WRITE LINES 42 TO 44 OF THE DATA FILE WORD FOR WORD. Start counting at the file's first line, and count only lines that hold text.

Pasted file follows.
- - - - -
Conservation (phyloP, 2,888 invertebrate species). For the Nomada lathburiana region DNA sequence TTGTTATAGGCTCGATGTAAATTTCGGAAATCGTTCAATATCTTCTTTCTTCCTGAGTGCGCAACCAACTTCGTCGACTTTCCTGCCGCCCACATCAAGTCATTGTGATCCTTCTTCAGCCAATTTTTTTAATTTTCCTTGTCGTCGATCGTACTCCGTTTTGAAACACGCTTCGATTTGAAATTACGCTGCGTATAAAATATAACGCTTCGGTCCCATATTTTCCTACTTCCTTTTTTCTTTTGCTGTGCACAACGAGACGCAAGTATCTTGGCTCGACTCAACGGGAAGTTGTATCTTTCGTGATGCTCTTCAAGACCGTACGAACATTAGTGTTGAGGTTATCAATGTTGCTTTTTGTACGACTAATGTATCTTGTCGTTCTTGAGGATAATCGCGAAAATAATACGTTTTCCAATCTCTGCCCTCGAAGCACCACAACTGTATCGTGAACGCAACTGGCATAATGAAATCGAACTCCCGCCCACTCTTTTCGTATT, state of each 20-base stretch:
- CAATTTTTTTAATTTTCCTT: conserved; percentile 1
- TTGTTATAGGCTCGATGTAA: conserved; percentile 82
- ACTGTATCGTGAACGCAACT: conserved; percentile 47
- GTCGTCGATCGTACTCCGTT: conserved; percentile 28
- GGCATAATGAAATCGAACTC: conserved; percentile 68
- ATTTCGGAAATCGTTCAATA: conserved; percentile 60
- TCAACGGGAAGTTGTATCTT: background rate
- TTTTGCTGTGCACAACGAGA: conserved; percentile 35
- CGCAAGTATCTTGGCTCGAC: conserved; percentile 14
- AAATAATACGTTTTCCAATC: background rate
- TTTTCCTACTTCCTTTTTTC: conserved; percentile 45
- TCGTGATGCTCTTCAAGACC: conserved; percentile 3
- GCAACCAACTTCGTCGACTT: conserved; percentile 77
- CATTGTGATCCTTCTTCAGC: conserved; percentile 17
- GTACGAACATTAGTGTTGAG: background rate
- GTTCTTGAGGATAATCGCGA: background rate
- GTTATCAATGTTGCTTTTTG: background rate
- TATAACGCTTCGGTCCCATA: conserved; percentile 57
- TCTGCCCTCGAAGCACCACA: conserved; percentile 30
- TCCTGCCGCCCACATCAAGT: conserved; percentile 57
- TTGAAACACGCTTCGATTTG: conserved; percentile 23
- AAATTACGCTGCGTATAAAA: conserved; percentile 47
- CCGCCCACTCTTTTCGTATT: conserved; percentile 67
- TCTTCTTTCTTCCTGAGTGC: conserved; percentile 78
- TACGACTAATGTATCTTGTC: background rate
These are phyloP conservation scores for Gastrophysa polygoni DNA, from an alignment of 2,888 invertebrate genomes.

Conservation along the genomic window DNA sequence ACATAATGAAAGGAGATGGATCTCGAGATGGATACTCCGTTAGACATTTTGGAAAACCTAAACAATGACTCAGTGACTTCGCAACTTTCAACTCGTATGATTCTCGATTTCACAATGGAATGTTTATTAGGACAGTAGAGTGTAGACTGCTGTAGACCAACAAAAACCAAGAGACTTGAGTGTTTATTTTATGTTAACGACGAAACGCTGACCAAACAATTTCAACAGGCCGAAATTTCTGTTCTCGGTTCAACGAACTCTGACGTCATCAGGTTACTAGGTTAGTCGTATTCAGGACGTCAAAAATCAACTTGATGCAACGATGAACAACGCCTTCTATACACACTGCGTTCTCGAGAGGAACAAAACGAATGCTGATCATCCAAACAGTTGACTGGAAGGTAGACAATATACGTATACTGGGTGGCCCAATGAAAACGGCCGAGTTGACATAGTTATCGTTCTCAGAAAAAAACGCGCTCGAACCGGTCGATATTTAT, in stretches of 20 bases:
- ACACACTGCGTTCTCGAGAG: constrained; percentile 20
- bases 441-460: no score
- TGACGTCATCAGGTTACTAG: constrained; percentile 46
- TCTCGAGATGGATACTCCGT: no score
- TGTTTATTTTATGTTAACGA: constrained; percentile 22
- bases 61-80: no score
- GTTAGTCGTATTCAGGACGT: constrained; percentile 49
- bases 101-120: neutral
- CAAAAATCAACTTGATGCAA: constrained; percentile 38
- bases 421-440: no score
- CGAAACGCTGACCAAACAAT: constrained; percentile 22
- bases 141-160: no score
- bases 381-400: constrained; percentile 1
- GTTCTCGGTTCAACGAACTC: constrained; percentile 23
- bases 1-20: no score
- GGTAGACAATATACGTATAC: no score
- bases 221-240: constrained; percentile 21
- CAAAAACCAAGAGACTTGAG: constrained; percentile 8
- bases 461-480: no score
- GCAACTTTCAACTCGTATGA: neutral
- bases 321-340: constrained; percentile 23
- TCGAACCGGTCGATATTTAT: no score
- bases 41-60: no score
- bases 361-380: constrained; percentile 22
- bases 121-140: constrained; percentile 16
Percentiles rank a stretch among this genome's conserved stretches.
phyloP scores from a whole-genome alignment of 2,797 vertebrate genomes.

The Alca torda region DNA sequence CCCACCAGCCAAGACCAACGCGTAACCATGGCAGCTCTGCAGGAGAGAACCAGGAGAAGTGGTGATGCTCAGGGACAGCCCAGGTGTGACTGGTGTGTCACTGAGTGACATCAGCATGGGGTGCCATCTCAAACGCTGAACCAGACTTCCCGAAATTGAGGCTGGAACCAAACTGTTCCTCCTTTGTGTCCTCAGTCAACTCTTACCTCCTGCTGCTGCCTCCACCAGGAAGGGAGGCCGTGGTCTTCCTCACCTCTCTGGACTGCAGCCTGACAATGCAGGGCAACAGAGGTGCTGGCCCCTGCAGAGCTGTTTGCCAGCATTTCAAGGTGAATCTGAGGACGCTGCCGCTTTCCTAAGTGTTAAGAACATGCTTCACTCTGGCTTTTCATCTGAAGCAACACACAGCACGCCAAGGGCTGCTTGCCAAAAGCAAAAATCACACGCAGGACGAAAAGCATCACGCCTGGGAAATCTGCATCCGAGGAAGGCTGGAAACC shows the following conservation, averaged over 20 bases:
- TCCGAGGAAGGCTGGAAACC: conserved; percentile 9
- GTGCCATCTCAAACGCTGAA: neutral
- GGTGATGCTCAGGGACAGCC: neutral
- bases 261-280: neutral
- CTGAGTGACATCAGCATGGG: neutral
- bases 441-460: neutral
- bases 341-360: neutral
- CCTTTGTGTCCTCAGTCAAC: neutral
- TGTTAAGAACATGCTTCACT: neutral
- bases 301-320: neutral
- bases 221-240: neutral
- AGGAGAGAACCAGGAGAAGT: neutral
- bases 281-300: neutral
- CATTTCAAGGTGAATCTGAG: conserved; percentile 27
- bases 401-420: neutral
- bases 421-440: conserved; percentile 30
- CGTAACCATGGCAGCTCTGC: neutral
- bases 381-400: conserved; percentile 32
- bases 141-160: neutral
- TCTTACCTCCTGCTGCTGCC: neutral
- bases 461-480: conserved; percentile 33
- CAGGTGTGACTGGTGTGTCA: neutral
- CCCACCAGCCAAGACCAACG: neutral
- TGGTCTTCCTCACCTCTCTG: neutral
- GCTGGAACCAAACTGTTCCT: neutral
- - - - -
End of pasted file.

- GTTCTCGGTTCAACGAACTC: constrained; percentile 23
- bases 1-20: no score
- GGTAGACAATATACGTATAC: no score